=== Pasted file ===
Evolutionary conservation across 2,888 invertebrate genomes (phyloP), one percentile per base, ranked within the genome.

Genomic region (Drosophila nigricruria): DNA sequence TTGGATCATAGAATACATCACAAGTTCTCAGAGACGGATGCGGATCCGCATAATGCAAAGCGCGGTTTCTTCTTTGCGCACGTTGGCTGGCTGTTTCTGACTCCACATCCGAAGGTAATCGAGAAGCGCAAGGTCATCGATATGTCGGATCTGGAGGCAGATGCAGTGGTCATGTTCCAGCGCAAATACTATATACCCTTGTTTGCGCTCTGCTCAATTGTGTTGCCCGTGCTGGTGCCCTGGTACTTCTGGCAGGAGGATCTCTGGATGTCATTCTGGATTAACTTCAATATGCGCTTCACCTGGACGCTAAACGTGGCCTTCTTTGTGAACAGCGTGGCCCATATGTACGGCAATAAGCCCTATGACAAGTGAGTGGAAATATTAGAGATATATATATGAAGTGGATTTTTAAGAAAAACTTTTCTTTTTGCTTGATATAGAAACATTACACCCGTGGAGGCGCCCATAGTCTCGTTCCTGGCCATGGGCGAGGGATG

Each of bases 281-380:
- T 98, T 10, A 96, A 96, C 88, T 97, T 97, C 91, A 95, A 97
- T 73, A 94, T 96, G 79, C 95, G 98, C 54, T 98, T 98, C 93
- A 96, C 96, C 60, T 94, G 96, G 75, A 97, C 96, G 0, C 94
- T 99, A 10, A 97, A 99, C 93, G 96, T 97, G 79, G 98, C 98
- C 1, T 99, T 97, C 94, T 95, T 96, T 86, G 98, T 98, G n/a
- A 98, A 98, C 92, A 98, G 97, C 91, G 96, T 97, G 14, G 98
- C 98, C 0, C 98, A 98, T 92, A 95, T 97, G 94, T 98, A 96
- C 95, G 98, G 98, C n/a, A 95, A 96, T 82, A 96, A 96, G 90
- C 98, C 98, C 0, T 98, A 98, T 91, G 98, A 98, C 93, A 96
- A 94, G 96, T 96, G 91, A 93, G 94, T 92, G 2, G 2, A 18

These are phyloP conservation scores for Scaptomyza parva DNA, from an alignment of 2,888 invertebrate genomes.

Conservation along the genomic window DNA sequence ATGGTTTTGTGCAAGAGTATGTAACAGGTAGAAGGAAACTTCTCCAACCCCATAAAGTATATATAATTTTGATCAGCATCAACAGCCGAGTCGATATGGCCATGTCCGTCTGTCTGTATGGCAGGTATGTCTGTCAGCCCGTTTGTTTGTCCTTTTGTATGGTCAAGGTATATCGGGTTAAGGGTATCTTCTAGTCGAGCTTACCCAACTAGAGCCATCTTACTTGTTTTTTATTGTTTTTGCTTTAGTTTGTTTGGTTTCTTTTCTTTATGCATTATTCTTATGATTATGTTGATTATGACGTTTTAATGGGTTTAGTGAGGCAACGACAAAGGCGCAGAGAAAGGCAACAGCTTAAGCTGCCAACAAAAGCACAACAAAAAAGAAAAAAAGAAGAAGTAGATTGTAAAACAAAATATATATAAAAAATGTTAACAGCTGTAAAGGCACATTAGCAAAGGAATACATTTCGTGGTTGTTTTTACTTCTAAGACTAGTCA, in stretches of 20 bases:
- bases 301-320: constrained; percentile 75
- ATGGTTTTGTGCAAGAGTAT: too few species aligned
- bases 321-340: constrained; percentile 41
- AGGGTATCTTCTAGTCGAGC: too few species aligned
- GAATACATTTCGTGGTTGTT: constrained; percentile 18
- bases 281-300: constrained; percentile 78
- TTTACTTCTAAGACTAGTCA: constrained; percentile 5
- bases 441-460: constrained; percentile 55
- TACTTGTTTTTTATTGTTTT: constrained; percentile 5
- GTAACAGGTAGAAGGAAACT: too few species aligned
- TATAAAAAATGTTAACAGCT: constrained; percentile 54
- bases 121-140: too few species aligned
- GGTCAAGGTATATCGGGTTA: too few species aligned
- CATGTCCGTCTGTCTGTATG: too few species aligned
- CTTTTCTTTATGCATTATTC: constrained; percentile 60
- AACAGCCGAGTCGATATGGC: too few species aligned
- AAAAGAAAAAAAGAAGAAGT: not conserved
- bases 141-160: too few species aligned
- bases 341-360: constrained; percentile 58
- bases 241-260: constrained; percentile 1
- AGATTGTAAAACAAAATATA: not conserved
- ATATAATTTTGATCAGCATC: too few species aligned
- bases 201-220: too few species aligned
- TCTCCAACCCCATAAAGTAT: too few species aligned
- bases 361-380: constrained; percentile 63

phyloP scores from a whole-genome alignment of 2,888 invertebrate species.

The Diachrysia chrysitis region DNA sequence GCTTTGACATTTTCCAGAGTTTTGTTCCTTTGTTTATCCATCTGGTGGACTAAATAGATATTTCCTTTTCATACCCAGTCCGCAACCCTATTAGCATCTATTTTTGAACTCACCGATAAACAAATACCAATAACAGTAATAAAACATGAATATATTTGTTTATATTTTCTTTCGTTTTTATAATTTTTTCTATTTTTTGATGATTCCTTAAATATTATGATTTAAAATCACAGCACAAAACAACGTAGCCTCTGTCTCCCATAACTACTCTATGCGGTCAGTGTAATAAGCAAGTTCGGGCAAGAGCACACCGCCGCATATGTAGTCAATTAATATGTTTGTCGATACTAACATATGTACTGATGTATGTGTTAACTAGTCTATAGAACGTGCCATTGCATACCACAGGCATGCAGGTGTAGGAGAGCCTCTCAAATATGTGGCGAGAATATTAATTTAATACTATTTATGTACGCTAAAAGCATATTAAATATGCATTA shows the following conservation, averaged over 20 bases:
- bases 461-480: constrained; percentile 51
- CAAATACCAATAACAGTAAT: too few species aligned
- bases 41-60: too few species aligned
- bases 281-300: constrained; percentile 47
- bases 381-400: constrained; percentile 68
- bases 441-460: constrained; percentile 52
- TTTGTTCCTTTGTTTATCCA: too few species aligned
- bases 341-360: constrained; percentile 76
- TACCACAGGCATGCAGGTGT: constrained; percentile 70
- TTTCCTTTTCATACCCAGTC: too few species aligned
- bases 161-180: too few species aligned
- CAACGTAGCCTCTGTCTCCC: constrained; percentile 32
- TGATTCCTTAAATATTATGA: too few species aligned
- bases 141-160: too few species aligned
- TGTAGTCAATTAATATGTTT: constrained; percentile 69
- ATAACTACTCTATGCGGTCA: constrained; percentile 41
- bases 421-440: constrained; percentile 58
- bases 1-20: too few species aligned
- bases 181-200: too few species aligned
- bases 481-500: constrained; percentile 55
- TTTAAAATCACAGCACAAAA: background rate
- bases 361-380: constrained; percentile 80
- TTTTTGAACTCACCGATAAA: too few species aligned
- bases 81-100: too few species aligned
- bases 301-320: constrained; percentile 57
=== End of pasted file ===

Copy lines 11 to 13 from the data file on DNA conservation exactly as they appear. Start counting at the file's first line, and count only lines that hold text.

- C 95, G 98, G 98, C n/a, A 95, A 96, T 82, A 96, A 96, G 90
- C 98, C 98, C 0, T 98, A 98, T 91, G 98, A 98, C 93, A 96
- A 94, G 96, T 96, G 91, A 93, G 94, T 92, G 2, G 2, A 18